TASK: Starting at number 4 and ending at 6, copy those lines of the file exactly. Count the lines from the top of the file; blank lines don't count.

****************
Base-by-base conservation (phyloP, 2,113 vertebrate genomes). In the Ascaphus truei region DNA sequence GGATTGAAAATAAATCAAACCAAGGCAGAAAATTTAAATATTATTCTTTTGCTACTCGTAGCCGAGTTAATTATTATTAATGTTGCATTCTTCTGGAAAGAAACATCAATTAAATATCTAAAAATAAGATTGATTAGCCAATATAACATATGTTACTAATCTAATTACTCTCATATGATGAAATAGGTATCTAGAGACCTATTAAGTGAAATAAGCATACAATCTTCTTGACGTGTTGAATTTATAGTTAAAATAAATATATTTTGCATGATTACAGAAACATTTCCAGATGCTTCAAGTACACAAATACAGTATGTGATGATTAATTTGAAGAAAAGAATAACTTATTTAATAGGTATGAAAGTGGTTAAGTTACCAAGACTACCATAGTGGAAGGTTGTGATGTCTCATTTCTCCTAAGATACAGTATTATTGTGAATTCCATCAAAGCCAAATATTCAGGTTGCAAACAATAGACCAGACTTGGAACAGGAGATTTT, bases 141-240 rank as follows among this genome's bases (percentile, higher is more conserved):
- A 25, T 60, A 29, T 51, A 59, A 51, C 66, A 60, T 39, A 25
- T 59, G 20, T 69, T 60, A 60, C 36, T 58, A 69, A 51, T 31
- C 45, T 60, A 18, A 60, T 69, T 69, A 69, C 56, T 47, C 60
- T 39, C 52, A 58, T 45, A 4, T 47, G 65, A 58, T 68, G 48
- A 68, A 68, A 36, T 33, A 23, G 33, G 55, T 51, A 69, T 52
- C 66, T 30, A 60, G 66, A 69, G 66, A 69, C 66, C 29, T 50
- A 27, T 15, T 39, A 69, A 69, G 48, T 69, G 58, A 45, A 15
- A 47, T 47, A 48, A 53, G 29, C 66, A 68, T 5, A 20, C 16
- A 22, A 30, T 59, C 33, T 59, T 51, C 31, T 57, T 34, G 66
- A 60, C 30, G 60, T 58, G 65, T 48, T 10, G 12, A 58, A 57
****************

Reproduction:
- C 45, T 60, A 18, A 60, T 69, T 69, A 69, C 56, T 47, C 60
- T 39, C 52, A 58, T 45, A 4, T 47, G 65, A 58, T 68, G 48
- A 68, A 68, A 36, T 33, A 23, G 33, G 55, T 51, A 69, T 52